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Least developed countries Group react to COP26

Date: 14 November 2021

Glasgow, Scotland – As COP26 drew to a close last night, the LDC Group, representing 46 of the poorest countries most vulnerable to climate change while contributing the least, reflected on the outcomes.

Following the closing plenary, Mr Sonam P. Wangdi, Chair of the LDC Group, said “We have come a long way in Glasgow to ensure ambitious global action to address the climate change. We are appreciative of the leadership the UK has shown in bringing parties together to reach this outcome.

We have to acknowledge the final decision is far from enough to match the scale of the crisis and to meet the needs of our countries. We will leave Glasgow knowing that progress has been made.

The text acknowledges that more needs to be done. It requests countries to come forward with new climate targets ahead of the end of the next year that are in line with 1.5°C. We must continue to scale up ambition until the 2030 ambition gap is closed. This is what the science requires of us.

We look forward to seeing these updates next year.

We are disappointed that the proposed Glasgow Loss and Damage Facility is not included in the final decision. Our people are already experiencing a mounting onslaught of loss and damage caused by climate change. We heard widespread recognition of this injustice, yet there was a failure to address it. Ensuring our communities are supported in addressing the loss and damage that the climate crisis inflicts on them remains a top priority.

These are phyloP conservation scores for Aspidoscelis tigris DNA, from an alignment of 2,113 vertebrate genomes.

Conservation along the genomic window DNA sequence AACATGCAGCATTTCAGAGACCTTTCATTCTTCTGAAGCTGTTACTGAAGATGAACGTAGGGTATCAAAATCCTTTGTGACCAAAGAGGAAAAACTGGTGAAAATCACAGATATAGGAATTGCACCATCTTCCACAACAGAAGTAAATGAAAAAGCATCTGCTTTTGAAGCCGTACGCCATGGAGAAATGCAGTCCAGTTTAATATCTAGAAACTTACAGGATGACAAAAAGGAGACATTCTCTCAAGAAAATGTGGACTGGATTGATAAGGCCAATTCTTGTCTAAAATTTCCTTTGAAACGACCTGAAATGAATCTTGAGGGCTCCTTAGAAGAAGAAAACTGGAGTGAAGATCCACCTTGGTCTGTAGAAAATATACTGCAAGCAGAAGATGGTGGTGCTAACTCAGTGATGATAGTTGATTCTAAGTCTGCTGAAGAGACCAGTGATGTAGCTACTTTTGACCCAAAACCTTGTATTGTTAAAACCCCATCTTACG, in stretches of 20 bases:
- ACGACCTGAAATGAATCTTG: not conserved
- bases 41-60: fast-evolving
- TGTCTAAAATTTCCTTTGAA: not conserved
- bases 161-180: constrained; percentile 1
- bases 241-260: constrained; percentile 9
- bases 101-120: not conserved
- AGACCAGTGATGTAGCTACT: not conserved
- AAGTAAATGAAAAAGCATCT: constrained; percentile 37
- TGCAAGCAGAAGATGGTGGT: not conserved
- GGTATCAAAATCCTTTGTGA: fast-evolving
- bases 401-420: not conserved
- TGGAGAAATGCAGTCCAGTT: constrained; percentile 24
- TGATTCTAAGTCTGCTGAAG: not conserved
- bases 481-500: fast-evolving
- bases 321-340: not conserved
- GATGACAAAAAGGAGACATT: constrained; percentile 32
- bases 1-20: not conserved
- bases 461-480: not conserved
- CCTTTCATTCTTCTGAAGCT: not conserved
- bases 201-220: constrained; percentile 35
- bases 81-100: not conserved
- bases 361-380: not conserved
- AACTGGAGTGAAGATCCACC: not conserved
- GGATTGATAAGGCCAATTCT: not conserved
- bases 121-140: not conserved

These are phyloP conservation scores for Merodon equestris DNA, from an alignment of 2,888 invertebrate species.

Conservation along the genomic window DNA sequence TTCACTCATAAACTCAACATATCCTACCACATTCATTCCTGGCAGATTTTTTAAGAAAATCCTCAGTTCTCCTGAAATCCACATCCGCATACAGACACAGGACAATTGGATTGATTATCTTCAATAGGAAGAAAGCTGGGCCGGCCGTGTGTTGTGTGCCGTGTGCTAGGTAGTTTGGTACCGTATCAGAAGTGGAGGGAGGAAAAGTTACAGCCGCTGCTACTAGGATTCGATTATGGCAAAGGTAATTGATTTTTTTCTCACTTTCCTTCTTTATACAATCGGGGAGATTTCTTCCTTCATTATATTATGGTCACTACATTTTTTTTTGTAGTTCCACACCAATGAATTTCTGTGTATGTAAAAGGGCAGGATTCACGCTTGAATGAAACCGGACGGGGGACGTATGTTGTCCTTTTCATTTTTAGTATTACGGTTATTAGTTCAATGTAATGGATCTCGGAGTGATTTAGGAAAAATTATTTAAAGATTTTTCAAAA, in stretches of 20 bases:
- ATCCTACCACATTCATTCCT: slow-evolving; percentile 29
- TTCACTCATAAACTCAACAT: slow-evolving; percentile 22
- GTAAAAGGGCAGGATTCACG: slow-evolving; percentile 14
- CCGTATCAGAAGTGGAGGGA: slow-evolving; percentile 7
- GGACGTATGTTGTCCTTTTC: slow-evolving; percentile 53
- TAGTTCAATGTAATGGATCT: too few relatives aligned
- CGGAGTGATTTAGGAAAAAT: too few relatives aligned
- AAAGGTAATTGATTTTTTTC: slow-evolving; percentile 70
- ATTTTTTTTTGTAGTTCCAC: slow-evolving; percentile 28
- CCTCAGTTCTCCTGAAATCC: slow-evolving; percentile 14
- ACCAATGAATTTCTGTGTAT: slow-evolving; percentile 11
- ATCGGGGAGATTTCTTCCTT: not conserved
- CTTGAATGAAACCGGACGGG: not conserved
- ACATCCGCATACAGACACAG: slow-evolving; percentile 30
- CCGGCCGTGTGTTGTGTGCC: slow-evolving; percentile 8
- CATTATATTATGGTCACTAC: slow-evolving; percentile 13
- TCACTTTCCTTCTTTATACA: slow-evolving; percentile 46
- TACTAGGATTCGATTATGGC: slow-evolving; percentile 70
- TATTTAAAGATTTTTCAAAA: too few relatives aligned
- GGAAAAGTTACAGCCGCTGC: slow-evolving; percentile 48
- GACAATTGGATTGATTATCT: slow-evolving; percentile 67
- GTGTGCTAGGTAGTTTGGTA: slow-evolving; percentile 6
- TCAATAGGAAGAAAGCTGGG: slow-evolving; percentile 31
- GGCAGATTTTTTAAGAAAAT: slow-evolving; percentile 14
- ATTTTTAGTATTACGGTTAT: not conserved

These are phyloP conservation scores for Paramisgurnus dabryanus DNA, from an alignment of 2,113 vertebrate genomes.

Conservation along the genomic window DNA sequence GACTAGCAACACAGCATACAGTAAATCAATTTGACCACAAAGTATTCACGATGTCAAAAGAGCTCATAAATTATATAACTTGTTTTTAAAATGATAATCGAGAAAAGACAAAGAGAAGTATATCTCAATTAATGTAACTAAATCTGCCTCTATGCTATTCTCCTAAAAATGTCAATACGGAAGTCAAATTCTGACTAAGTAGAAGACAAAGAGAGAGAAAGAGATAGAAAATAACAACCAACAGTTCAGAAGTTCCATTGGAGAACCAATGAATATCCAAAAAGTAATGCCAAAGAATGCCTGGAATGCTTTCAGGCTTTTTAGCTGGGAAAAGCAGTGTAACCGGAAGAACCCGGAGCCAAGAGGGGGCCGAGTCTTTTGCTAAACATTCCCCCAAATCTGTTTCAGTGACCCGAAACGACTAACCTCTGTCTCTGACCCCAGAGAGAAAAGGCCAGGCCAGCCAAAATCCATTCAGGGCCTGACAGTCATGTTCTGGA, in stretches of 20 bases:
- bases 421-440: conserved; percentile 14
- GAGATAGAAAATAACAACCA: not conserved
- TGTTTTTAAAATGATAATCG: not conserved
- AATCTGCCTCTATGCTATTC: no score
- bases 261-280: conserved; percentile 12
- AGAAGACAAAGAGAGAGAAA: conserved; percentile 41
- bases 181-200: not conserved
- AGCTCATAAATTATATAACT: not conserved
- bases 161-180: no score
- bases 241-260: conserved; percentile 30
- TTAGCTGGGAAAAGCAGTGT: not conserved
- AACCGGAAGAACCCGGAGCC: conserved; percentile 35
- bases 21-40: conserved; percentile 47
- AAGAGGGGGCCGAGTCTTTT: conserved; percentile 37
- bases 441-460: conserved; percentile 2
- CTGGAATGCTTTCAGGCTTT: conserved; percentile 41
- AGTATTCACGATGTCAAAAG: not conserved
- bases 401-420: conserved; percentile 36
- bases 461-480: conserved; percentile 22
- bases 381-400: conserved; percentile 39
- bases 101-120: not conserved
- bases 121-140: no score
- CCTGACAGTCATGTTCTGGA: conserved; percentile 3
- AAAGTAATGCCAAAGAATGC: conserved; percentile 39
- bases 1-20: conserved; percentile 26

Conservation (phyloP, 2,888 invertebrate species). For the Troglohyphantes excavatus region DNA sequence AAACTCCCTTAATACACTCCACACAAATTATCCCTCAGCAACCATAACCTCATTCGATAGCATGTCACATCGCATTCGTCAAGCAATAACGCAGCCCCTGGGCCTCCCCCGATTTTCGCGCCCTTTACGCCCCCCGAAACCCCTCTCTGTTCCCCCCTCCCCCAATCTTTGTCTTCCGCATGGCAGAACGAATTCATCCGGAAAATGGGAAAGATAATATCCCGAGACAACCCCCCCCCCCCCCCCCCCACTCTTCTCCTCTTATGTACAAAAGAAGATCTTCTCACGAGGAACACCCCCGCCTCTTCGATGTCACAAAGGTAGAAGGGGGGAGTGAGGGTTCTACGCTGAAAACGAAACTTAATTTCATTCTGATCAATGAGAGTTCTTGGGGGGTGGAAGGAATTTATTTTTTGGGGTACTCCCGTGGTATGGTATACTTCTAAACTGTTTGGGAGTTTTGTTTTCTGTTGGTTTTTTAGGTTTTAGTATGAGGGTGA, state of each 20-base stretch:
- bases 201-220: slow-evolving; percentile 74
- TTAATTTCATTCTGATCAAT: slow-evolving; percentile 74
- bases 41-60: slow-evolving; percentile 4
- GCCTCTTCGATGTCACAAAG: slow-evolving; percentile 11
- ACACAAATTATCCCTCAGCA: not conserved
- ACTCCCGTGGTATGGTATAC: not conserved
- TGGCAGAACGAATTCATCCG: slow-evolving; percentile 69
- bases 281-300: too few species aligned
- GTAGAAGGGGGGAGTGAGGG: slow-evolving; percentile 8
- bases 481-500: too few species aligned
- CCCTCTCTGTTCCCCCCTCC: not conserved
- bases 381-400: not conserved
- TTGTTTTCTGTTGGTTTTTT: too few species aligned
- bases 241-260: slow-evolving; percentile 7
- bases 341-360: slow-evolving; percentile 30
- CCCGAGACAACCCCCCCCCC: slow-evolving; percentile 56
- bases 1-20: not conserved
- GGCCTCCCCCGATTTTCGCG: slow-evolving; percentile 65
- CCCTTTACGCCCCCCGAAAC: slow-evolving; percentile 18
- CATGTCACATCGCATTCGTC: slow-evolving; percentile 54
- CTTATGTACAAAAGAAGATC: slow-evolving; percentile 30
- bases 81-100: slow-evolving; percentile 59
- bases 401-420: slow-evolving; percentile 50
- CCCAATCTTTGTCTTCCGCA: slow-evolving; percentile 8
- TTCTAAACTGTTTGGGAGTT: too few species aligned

While we are disappointed about loss and damage, there is now recognition and the start of dialogue on finance as a COP decision. This is a big step and we look forward to ensuring the next goal reflects the actual needs of vulnerable developing countries, based on science. We were also pleased with progress made on the Global Goal for Adaptation.

We are encouraged by the commitment made by developed countries in Glasgow to double the provision of finance for adaptation by 2025. The needs of our countries and communities to adapt to the growing impacts of climate change outstrips even this commitment, but it is progress.

In Glasgow, we have fought hard to ensure market mechanisms deliver true environmental gains, while also supporting vulnerable countries to meet their adaptation costs. The remaining carbon budget does not have space to carry forward old emission reductions credits, and we are disappointed the rules do not reflect this.

This next year will be critical in setting the trajectory for the decade. Increased ambition in mitigation,  adaptation, and climate finance remains an urgent priority. We are running out of time and the work is not yet done.”

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